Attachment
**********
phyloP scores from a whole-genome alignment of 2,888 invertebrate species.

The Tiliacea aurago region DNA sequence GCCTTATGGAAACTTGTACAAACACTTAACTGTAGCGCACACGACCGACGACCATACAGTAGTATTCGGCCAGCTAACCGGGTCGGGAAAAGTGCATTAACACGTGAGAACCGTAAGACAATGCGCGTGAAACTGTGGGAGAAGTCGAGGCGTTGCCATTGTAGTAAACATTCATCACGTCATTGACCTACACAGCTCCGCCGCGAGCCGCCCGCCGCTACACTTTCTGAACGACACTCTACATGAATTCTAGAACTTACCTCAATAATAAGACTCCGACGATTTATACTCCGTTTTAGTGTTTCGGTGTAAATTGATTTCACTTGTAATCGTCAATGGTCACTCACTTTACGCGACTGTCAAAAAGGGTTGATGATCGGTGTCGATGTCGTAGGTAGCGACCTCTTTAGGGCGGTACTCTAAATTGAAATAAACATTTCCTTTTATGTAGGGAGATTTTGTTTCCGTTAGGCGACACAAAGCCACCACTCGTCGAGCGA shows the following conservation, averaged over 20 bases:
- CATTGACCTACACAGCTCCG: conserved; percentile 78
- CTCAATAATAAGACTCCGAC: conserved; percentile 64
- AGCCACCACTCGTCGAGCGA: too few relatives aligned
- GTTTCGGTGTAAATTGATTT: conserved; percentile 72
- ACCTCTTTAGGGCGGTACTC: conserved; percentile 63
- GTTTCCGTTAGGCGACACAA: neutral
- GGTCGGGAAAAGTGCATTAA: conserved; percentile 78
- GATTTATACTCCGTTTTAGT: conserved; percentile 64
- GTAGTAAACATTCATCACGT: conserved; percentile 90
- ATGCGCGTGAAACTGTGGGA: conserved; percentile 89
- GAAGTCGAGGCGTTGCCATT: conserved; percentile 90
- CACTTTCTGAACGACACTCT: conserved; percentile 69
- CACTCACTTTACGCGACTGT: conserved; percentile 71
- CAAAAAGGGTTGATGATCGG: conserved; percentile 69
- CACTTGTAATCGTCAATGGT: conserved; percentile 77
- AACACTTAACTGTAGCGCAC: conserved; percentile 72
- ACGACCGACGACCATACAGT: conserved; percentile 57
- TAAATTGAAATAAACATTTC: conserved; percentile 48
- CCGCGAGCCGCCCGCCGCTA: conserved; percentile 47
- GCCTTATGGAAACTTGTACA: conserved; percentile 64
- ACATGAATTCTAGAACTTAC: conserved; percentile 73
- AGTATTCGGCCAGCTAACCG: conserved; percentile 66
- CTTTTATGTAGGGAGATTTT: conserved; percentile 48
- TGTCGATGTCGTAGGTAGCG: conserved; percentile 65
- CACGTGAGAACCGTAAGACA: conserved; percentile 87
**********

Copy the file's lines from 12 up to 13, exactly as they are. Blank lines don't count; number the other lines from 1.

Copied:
- ATGCGCGTGAAACTGTGGGA: conserved; percentile 89
- GAAGTCGAGGCGTTGCCATT: conserved; percentile 90